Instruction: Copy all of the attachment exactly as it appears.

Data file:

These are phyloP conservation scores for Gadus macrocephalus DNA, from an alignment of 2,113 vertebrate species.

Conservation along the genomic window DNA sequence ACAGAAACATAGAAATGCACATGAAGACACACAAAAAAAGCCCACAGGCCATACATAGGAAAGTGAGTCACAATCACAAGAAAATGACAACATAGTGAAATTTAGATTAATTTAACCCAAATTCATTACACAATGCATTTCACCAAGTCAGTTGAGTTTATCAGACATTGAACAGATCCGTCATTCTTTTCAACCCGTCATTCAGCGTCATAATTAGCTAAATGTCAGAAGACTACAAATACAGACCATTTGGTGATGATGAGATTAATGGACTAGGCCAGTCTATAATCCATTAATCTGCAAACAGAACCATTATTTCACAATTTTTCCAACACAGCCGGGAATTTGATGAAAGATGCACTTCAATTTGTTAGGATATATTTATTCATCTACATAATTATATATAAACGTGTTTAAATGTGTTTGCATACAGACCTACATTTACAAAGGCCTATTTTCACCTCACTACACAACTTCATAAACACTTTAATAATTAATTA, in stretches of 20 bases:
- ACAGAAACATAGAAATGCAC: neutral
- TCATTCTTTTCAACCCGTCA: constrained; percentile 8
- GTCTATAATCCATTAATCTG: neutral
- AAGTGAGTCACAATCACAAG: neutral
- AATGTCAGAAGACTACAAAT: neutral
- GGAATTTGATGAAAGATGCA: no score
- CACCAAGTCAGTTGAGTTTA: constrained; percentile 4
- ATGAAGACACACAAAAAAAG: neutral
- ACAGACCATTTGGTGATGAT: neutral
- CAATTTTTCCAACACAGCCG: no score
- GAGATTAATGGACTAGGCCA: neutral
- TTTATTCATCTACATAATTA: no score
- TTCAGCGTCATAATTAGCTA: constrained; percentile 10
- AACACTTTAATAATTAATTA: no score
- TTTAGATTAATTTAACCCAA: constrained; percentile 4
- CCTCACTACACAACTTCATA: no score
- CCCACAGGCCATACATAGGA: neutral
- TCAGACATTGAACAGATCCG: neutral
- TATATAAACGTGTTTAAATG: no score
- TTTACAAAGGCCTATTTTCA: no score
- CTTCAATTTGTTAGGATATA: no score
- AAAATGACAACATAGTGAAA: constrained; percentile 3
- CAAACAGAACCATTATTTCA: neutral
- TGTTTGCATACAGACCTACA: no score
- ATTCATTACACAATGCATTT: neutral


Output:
These are phyloP conservation scores for Gadus macrocephalus DNA, from an alignment of 2,113 vertebrate species.

Conservation along the genomic window DNA sequence ACAGAAACATAGAAATGCACATGAAGACACACAAAAAAAGCCCACAGGCCATACATAGGAAAGTGAGTCACAATCACAAGAAAATGACAACATAGTGAAATTTAGATTAATTTAACCCAAATTCATTACACAATGCATTTCACCAAGTCAGTTGAGTTTATCAGACATTGAACAGATCCGTCATTCTTTTCAACCCGTCATTCAGCGTCATAATTAGCTAAATGTCAGAAGACTACAAATACAGACCATTTGGTGATGATGAGATTAATGGACTAGGCCAGTCTATAATCCATTAATCTGCAAACAGAACCATTATTTCACAATTTTTCCAACACAGCCGGGAATTTGATGAAAGATGCACTTCAATTTGTTAGGATATATTTATTCATCTACATAATTATATATAAACGTGTTTAAATGTGTTTGCATACAGACCTACATTTACAAAGGCCTATTTTCACCTCACTACACAACTTCATAAACACTTTAATAATTAATTA, in stretches of 20 bases:
- ACAGAAACATAGAAATGCAC: neutral
- TCATTCTTTTCAACCCGTCA: constrained; percentile 8
- GTCTATAATCCATTAATCTG: neutral
- AAGTGAGTCACAATCACAAG: neutral
- AATGTCAGAAGACTACAAAT: neutral
- GGAATTTGATGAAAGATGCA: no score
- CACCAAGTCAGTTGAGTTTA: constrained; percentile 4
- ATGAAGACACACAAAAAAAG: neutral
- ACAGACCATTTGGTGATGAT: neutral
- CAATTTTTCCAACACAGCCG: no score
- GAGATTAATGGACTAGGCCA: neutral
- TTTATTCATCTACATAATTA: no score
- TTCAGCGTCATAATTAGCTA: constrained; percentile 10
- AACACTTTAATAATTAATTA: no score
- TTTAGATTAATTTAACCCAA: constrained; percentile 4
- CCTCACTACACAACTTCATA: no score
- CCCACAGGCCATACATAGGA: neutral
- TCAGACATTGAACAGATCCG: neutral
- TATATAAACGTGTTTAAATG: no score
- TTTACAAAGGCCTATTTTCA: no score
- CTTCAATTTGTTAGGATATA: no score
- AAAATGACAACATAGTGAAA: constrained; percentile 3
- CAAACAGAACCATTATTTCA: neutral
- TGTTTGCATACAGACCTACA: no score
- ATTCATTACACAATGCATTT: neutral